Limited data means that you can not assume that it is normally distributed. Parametric tests such as an ANOVA rely on normal distributions and require a minimum of about 30 samples for it to work. However, as DRT says; you can look for normality as a whole in your data. Papers that haven't checked the normality of their data and then done an ANOVA are doing it wrong, and the reviewers should have picked that up. However, the results generated from the analysis may not be erroneous, because all these sorts of tests are an approximation of the real situation, so the results may be right, but for the wrong reason.Thank you very much for your advice. Still have some confusions.

In my data, there are actually four groups according to the female male genotypes: WT-WT, WT-knockout, knockout-WT, knock-knockout. I should check each group of data have normal distribution, shouldn't I? What if I have a limited number of data in one group (e.g. 4 )? And what if there is an extreme value in the data. Should I discard it without biological reasons?

To me it sounds like you need a Kruskal-Wallis test, possibly followed by a post-hoc test such as Tukey's post hoc if you want to distinguish which two groups are actually significantly different, rather than just saying that one of them is different without knowing which one.

### #6

Posted 29 April 2009 - 06:25 AM

Limited data means that you can not assume that it is normally distributed. Parametric tests such as an ANOVA rely on normal distributions and require a minimum of about 30 samples for it to work. However, as DRT says; you can look for normality as a whole in your data. Papers that haven't checked the normality of their data and then done an ANOVA are doing it wrong, and the reviewers should have picked that up. However, the results generated from the analysis may not be erroneous, because all these sorts of tests are an approximation of the real situation, so the results may be right, but for the wrong reason.Thank you very much for your advice. Still have some confusions.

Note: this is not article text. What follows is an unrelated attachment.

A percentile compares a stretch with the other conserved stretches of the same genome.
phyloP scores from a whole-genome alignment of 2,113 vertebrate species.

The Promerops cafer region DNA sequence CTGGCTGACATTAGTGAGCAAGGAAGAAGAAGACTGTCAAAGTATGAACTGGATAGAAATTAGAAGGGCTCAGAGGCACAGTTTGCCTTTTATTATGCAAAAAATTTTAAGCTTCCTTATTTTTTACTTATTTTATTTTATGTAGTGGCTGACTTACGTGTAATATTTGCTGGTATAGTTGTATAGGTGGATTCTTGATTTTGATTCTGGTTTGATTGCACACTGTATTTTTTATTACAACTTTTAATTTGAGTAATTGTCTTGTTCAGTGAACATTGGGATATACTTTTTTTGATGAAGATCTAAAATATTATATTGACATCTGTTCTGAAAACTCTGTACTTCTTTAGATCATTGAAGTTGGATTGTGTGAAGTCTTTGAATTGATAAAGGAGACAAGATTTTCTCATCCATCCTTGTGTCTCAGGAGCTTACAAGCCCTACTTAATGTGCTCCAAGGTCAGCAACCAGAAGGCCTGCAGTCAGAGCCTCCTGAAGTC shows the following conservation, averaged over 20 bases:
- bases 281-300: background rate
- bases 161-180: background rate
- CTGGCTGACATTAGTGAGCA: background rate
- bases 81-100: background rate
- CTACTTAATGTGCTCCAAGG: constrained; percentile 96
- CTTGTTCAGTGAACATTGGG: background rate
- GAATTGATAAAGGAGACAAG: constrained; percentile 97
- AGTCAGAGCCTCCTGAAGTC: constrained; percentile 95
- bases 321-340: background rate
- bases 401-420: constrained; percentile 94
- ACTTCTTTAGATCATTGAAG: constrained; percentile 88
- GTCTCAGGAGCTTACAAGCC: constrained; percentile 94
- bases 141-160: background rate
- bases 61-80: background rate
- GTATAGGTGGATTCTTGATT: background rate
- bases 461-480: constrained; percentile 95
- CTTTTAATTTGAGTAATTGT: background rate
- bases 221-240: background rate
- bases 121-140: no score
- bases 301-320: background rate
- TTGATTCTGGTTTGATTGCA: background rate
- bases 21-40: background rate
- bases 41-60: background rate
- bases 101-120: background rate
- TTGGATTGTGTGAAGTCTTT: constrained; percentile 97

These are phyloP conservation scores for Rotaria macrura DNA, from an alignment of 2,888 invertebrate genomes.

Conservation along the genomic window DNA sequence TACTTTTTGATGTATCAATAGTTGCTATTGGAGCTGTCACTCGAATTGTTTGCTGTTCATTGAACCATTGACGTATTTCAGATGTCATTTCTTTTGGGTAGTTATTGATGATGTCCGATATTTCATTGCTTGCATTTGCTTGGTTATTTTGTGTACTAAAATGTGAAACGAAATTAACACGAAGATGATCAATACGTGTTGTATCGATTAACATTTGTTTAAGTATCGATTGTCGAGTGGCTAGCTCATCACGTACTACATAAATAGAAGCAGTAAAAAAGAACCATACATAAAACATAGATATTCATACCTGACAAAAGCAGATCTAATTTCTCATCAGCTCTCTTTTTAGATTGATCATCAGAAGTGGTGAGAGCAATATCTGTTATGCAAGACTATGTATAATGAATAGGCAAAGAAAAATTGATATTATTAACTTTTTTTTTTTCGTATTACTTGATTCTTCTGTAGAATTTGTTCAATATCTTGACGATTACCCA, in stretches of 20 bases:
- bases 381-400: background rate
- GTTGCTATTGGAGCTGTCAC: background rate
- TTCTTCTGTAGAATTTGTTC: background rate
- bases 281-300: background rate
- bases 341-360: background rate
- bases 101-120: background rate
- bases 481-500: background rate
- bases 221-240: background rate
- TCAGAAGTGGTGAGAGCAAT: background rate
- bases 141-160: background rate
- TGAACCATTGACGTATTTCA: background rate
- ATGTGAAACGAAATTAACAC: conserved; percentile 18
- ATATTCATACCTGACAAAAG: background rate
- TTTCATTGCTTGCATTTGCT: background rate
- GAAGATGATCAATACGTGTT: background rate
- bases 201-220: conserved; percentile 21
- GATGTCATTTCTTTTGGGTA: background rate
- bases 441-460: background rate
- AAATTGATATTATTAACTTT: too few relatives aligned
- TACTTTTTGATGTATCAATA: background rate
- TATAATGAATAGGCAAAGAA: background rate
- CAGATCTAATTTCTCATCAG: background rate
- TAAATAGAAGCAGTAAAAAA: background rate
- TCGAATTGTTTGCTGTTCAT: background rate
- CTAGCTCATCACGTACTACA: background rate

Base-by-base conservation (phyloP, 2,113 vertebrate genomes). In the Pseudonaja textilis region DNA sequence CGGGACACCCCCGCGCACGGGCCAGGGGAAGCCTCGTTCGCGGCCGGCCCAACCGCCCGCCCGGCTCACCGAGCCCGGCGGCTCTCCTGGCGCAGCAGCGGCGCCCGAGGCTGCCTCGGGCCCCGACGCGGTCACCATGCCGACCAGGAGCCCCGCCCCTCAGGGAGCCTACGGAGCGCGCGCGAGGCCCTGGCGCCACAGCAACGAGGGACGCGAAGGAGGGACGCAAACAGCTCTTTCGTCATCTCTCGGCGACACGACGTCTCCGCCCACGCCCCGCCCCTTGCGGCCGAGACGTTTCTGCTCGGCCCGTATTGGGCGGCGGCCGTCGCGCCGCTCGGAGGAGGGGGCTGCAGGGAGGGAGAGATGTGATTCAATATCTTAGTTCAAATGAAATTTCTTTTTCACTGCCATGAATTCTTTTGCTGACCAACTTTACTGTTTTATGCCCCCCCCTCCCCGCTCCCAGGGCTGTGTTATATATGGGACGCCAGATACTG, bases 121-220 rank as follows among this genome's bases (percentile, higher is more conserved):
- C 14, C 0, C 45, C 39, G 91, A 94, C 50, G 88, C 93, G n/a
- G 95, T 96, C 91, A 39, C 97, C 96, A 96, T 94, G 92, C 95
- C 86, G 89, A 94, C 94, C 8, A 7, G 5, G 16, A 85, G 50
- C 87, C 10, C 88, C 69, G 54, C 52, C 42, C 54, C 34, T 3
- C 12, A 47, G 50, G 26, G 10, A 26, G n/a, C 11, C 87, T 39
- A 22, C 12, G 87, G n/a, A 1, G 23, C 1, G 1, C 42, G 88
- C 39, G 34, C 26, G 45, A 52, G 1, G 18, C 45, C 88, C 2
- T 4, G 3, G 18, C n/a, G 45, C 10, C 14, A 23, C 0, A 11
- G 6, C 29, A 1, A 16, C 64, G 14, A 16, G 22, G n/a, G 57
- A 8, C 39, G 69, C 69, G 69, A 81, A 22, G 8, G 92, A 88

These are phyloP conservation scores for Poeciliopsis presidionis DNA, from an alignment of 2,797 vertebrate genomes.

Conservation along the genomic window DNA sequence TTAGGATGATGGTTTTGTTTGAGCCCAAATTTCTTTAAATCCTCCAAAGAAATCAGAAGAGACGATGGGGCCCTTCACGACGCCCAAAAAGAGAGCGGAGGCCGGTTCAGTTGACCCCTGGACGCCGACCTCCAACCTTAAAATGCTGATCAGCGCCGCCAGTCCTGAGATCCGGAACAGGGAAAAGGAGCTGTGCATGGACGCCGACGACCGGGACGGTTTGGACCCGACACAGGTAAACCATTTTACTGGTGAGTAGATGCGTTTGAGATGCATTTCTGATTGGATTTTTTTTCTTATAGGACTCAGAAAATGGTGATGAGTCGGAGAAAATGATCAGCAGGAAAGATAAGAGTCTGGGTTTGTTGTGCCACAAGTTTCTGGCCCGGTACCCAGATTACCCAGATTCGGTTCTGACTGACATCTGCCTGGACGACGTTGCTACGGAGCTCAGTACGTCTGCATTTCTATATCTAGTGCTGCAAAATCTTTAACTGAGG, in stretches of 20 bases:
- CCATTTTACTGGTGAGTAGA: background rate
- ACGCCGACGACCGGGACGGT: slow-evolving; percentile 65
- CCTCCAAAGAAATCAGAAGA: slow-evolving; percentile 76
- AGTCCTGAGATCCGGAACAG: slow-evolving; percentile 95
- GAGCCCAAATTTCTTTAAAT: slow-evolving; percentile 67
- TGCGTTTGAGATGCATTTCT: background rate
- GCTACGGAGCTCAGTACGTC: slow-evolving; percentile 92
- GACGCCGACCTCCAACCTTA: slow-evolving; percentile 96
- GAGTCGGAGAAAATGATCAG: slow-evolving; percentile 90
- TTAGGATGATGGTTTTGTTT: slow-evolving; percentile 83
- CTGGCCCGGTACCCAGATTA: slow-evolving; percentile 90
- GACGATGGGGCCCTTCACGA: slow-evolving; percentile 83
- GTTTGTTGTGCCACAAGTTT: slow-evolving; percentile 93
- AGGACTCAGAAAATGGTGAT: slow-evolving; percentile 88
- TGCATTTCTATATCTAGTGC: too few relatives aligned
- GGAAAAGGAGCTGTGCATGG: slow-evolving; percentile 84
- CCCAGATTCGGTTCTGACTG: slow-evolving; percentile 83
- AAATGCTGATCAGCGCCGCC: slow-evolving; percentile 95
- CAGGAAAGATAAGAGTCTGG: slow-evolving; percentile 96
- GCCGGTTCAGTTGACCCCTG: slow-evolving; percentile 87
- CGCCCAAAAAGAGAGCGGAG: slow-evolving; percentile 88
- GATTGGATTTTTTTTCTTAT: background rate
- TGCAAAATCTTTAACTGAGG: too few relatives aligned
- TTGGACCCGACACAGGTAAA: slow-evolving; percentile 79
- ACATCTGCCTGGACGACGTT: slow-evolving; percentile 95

In my data, there are actually four groups according to the female male genotypes: WT-WT, WT-knockout, knockout-WT, knock-knockout. I should check each group of data have normal distribution, shouldn't I? What if I have a limited number of data in one group (e.g. 4 )? And what if there is an extreme value in the data. Should I discard it without biological reasons?

To me it sounds like you need a Kruskal-Wallis test, possibly followed by a post-hoc test such as Tukey's post hoc if you want to distinguish which two groups are actually significantly different, rather than just saying that one of them is different without knowing which one.

You should also look what type of data you have: nominal, ordinal or interval data. Anova is usable for interval variables.

And if you chose a non-parametric test such as Kruskal-Wallis test, you should use also a non-parametric post-hoc test. Example is the Nemenyi test (similar to Tukey, very conservative) or Steel-test.

...except casandra's that belong to the funniest, most interesting and imaginative (or over-imaginative?) ones, I suppose.